Paper heart weaving

Some good advice, if you are a heart weaving novice:

I have made all my DIY sheets to print from any old household printer, but ordinary printing paper tends to be a little coarse - which will make it a bit more challenging. It is not a problem if you cut out your shapes very carefully, and make sure - this is especially important - that the slits between the legs / fringes, or what ever you call them, are as deep as I have marked on the designs. Actually, give them an extra millimeter, you will not regret that.

In Denmark we buy the lovely, traditional 'glanspapir' - glossy, thin, colorful, but surprisingly strong paper, in any supermarket round christmastime. It is very well suited for this purpose, but I have always strayed from the standard procedure, and made hearts from magazines, wrapping paper, fabric, plastic binders and what have you - and I always liked to add a splash of pattern to anything I could plop onto an Adobe Illustrator artboard, so - here goes....

See if you can find some glossy or 'hard', quite thin, inkjet paper. And let me know if you find a nice type!

You will also need: very sharp knife (I love my NT Cutter L-500, and have done so, ever since I spent long nights making cardboard architectural models at school), good, regular scissors (Fiskars plain orange handle one is worth every penny), small, pointy and very sharp scissors - and a cutting mat. Well, I love my cutting mat, but an old newspaper works as well. A bit of glue, a thin knitting pin or a kebab skewer - why?

You will find out when you get to some of the tricky corners. I say no more... Have fun, folks!


I also have a few links for you, if you are interested in some seriously challenging heart weaving.

All of the designs I make for this blog are super simple, quite easy to make, and much more about sitting around with yourself, your kids or friends, and making nice things to bling up your house with, come christmastime. Put on a nice tune, make some punch, bring out the scissors and the glue and everything else, and have a nice time. In Denmark we call it to get together and 'klippeklistre', and it makes a wonderful change from tv, facebook and Nintendo.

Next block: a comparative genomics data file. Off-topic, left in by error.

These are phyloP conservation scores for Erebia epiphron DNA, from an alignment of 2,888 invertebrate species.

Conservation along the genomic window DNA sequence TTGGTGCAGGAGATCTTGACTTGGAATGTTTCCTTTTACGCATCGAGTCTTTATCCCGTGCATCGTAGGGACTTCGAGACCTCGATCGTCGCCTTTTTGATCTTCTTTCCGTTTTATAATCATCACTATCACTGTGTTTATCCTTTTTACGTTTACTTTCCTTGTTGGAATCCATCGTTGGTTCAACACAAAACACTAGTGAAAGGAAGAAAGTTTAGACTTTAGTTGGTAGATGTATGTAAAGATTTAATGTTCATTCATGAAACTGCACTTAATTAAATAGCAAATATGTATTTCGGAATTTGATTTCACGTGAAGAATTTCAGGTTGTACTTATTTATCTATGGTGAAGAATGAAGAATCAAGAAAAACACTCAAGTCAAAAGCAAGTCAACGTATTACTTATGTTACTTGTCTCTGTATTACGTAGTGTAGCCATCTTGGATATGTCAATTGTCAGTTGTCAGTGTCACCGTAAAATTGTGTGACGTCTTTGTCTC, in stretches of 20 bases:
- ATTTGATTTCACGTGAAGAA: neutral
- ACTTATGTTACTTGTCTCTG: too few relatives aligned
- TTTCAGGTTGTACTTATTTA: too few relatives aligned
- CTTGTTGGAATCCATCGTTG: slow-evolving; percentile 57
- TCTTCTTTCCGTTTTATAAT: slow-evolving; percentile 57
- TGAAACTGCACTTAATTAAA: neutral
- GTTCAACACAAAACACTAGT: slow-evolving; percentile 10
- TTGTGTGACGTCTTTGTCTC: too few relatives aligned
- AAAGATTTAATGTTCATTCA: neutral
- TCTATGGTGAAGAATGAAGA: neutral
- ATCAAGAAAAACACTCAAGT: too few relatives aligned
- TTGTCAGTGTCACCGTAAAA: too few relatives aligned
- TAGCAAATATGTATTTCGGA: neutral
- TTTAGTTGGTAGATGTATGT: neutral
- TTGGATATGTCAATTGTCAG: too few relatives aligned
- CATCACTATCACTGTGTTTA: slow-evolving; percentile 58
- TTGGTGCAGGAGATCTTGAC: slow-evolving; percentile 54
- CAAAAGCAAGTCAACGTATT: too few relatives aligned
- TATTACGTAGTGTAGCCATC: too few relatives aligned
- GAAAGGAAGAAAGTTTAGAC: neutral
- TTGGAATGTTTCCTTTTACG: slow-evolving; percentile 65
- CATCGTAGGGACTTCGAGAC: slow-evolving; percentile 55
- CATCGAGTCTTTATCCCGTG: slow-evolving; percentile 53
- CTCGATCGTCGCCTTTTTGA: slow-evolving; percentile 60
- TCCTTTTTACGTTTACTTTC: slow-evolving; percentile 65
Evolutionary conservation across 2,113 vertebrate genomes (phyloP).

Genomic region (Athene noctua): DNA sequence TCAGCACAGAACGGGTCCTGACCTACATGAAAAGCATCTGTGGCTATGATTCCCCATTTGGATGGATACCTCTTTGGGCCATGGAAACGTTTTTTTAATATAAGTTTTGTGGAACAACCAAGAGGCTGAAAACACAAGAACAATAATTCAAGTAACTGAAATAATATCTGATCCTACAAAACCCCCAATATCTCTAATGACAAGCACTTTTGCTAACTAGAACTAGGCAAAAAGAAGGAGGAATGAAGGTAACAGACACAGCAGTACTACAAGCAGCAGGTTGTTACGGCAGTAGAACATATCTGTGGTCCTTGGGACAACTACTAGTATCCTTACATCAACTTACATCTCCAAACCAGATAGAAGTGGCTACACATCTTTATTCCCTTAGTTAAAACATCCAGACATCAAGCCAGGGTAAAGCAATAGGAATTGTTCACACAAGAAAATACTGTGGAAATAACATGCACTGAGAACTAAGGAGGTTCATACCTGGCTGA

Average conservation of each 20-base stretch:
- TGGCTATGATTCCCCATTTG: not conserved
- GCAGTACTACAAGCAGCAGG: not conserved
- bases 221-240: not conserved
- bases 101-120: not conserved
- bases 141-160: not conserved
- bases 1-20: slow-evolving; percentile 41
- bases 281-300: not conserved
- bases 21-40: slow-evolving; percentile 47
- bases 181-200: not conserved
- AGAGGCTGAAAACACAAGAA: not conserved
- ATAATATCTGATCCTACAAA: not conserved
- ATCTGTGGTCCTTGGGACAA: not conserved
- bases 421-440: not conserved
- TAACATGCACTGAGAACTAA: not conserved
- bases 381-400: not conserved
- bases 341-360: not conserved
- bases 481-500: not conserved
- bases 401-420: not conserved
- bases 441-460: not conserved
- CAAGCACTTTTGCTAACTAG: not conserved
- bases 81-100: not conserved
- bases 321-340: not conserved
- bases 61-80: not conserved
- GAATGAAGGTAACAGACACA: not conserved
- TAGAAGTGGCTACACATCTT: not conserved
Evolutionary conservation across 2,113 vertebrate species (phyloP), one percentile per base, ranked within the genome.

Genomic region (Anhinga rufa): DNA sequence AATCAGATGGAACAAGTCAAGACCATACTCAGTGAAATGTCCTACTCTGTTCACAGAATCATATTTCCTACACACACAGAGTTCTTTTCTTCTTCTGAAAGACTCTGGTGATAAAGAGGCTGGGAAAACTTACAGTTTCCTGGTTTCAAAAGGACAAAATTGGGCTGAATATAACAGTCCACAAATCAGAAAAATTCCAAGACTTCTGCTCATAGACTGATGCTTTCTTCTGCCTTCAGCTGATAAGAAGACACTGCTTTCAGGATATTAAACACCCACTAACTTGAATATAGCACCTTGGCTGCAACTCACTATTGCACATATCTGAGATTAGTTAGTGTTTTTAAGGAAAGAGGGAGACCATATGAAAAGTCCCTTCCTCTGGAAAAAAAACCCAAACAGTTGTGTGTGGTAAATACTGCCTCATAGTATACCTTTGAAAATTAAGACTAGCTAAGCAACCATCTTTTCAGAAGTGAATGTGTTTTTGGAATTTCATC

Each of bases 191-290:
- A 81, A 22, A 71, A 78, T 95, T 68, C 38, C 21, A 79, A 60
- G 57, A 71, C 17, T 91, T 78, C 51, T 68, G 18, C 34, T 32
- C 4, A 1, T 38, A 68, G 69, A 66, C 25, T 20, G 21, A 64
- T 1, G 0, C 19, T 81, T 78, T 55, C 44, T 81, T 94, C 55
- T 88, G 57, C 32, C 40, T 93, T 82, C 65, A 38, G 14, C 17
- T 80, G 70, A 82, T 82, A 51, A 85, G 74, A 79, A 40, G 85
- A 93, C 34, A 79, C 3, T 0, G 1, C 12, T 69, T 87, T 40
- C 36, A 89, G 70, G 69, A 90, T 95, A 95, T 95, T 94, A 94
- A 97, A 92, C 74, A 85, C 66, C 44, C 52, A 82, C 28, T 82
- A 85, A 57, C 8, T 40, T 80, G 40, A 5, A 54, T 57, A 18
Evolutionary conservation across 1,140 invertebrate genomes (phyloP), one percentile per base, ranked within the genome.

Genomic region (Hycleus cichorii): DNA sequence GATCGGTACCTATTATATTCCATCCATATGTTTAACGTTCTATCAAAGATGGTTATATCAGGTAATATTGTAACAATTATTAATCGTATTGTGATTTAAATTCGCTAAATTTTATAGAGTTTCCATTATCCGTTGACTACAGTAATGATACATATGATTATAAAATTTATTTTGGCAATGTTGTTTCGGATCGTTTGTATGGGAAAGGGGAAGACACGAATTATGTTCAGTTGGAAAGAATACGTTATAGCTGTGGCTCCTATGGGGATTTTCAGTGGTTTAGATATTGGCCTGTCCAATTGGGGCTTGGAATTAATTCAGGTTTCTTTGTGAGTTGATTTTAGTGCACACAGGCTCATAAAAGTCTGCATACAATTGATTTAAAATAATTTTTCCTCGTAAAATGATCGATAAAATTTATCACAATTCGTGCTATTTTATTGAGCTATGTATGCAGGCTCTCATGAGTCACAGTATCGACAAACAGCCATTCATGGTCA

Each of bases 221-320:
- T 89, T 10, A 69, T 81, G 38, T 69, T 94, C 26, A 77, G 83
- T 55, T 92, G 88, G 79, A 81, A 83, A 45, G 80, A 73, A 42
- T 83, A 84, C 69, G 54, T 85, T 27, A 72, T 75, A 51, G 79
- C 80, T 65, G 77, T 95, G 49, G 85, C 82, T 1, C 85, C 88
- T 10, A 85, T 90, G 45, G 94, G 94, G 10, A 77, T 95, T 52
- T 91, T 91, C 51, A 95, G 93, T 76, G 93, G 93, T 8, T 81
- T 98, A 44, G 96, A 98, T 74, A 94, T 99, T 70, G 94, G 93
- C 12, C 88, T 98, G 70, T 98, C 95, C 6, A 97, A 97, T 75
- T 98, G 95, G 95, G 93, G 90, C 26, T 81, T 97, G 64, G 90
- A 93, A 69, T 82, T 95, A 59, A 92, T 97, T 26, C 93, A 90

BUT: in every family there is a true nerd. In mine it is my brother-in-law. He will make a woven star the size of a pea. He will make a heart with twenty fringes, and interweave names, motifs, and what have you. Some day he will make a 1:20 model of the Versailles from paperclips. That is, if he should feel inclined to do so (he would be capable, no doubt).

For that type of person, my projects are way too easy.

Here are a few links.
Some pages are in danish, but there are templates to print and copy, and lots of god advice.

Erik Ginnerskov / sjove julehjerter

Bjørn Hee's hjemmeside / alternative julehjerter

Papermatrix - fantastic page in english, done by a mother-daughter team, an absolute must 
if you like modern takes on traditional paper crafting ideas, and really lovely, intricate designs.

For making woven Fröbel stars, I have made a simple tutorial - klick here.

* * *

Here is my private collection of old, fragile paper hearts, most of them made by me when I was just a wee girl, others by family members. Every one of them have adorned several trees!



3 comments :

  1. This is a great tradition that I picked up when I stayed in Denmark!!! I love all these templates and links and will try to follow this blog!

    ReplyDelete
  2. These look really good - a step up from the standard checkerboard ones with even strips. I will have to give them a go! In my family I'm pretty sure that I would count as one of the "true nerds" (have a look at my blog for proof! lifestorycrafts.blogspot.co.uk - I post some of my projects there...), can't wait to give the more complex ones a go!

    ReplyDelete
    Replies
    1. Hi Ruth - thank you! So glad to inspire - and keep up the nerdiness forever! I just took a very quick look at your blog (I'm at my day job right now and should be doing very important company web updates) - and wow, it looks good. Your patcwork projects are truly awe-inspiring. Have a lovely weekend, best regards Tina

      Delete